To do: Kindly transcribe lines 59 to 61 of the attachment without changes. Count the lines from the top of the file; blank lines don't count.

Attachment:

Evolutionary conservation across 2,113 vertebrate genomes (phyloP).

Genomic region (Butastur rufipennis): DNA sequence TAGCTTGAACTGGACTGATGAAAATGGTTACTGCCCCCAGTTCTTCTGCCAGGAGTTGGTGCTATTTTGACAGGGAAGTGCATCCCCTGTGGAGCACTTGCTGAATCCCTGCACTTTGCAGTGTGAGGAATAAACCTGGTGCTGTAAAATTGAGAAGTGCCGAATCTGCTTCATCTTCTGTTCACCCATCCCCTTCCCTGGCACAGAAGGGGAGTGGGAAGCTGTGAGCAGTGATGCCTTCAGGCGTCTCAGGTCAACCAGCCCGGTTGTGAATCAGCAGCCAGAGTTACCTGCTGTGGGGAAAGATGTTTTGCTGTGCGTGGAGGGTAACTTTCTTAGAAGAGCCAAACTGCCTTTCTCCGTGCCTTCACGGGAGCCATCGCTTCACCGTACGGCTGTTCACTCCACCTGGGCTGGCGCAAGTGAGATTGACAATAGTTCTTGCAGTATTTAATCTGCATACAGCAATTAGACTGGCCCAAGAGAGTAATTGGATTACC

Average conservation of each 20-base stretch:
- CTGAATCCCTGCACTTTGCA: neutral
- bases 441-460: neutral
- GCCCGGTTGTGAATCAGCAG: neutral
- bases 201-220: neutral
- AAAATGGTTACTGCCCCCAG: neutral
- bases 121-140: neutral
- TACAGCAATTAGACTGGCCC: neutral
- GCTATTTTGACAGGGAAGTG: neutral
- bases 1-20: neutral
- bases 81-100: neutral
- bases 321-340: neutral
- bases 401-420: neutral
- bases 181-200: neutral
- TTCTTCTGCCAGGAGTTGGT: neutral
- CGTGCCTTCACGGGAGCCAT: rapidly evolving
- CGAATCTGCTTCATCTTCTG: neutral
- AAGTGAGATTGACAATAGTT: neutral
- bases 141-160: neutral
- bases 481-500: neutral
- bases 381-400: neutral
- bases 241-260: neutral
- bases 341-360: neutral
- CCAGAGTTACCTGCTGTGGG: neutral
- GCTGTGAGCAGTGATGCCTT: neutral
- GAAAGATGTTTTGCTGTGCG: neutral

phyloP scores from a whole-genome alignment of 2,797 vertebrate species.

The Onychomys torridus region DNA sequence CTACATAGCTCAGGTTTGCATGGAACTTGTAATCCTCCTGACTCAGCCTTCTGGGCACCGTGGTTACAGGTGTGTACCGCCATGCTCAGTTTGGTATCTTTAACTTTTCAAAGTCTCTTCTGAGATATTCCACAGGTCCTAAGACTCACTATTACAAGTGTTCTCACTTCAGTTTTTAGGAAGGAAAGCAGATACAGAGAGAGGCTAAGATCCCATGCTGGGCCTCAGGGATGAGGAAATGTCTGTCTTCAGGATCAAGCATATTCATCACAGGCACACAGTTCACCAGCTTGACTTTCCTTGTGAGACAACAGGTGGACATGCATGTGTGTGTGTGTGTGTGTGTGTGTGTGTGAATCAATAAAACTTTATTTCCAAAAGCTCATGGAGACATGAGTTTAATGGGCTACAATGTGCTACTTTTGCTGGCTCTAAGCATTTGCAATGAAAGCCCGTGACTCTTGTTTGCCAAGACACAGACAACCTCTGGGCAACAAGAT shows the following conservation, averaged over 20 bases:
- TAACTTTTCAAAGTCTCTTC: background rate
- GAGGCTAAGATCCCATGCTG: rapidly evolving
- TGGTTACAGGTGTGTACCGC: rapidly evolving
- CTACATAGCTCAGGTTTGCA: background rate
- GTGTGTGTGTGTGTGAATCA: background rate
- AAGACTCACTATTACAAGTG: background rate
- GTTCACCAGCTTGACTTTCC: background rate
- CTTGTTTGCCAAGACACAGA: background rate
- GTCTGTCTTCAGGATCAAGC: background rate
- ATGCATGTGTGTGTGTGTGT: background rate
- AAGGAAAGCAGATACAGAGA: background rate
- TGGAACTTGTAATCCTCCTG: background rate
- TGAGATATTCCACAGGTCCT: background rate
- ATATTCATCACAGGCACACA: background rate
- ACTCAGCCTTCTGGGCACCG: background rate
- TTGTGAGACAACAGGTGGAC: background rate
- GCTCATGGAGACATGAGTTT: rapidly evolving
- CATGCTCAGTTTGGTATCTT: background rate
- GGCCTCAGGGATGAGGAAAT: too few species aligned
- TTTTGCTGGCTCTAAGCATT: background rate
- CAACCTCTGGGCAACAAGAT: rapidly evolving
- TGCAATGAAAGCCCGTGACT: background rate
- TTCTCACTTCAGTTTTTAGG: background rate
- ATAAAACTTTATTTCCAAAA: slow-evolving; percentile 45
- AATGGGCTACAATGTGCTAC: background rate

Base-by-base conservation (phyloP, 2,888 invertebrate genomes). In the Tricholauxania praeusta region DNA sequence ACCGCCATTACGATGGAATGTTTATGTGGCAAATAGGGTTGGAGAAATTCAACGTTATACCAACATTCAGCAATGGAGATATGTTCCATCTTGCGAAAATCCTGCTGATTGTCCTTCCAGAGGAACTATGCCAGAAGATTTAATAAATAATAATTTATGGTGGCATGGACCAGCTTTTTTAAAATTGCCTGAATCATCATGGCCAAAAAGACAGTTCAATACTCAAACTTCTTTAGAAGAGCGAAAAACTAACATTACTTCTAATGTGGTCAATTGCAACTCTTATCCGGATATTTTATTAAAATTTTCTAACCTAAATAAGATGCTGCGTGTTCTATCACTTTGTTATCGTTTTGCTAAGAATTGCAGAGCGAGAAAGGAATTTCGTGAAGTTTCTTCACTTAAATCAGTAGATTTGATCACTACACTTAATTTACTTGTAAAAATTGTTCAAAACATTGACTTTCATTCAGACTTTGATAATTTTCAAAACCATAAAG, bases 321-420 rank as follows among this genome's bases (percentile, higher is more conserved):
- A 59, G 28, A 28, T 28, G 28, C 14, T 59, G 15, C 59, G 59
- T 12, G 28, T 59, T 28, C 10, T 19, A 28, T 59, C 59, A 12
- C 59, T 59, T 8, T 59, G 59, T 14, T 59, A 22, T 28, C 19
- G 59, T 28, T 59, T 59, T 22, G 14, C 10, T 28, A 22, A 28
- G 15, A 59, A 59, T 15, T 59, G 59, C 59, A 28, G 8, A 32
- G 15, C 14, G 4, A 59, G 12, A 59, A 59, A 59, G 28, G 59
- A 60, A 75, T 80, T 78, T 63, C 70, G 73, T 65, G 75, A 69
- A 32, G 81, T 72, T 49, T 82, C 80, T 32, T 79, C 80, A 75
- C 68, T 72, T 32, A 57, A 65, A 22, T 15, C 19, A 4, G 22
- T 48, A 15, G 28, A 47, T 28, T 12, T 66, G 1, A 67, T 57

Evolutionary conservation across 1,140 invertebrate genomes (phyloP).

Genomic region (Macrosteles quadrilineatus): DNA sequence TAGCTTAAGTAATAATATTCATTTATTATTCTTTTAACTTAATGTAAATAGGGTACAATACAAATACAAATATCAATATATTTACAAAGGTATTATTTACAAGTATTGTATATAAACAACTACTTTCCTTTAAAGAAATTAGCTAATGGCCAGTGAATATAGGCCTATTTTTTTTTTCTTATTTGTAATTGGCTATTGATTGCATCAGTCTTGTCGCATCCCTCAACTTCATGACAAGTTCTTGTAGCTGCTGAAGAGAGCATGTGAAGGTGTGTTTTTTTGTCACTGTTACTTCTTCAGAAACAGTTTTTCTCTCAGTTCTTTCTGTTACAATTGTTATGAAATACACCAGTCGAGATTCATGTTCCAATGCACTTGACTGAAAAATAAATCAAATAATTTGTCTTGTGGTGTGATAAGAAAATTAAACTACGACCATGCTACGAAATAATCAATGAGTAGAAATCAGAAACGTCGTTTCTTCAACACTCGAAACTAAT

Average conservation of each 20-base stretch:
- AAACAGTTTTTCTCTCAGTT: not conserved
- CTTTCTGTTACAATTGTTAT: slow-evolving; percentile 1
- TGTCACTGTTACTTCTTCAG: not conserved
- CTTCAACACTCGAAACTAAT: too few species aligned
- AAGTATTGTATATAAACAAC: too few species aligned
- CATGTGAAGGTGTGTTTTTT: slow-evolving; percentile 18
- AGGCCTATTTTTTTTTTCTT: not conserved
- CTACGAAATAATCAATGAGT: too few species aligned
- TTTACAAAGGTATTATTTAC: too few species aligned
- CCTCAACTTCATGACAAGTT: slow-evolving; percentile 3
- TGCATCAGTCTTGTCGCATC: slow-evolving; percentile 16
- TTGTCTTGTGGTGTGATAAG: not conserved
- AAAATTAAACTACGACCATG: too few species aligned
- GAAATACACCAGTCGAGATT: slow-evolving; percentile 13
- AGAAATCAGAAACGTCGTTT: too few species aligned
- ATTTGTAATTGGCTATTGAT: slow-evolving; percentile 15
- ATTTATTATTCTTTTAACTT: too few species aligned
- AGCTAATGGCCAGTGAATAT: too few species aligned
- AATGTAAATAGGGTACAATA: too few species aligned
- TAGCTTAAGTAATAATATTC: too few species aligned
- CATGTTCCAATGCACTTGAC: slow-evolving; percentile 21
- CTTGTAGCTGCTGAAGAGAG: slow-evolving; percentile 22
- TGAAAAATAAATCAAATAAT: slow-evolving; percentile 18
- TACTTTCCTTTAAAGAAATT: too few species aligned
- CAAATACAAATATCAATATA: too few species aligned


- C 59, T 59, T 8, T 59, G 59, T 14, T 59, A 22, T 28, C 19
- G 59, T 28, T 59, T 59, T 22, G 14, C 10, T 28, A 22, A 28
- G 15, A 59, A 59, T 15, T 59, G 59, C 59, A 28, G 8, A 32